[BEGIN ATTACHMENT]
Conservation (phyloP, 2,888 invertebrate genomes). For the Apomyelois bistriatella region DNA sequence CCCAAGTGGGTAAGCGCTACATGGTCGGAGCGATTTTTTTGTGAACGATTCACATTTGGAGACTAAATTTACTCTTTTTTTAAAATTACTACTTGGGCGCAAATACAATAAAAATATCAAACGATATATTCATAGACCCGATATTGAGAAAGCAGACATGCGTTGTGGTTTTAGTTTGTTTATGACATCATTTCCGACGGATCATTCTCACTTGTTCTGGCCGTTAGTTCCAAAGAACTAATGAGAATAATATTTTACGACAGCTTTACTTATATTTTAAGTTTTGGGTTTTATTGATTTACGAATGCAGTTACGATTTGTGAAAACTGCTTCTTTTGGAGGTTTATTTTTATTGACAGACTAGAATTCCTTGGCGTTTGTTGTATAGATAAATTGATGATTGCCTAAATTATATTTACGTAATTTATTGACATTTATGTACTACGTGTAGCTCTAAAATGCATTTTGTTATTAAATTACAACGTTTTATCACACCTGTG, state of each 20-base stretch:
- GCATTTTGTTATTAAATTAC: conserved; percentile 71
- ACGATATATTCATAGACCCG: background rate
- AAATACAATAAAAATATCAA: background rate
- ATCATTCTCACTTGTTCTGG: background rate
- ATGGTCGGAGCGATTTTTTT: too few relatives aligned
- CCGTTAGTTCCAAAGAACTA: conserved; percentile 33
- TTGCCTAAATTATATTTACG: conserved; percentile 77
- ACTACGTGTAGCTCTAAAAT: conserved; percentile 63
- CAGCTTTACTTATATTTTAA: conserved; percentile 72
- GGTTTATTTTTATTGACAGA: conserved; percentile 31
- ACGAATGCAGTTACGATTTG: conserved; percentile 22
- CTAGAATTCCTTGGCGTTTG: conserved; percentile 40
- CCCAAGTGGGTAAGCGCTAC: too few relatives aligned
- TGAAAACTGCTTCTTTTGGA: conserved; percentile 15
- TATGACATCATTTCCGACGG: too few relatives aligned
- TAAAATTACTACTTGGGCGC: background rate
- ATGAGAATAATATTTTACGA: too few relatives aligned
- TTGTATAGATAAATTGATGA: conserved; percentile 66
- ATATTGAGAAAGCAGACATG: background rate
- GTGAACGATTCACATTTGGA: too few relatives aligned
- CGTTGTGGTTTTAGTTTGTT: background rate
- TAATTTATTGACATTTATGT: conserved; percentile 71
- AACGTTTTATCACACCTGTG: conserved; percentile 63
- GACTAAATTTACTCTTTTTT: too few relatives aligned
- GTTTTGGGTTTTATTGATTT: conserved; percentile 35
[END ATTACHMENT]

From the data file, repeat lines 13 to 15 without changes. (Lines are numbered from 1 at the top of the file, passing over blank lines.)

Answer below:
- CTAGAATTCCTTGGCGTTTG: conserved; percentile 40
- CCCAAGTGGGTAAGCGCTAC: too few relatives aligned
- TGAAAACTGCTTCTTTTGGA: conserved; percentile 15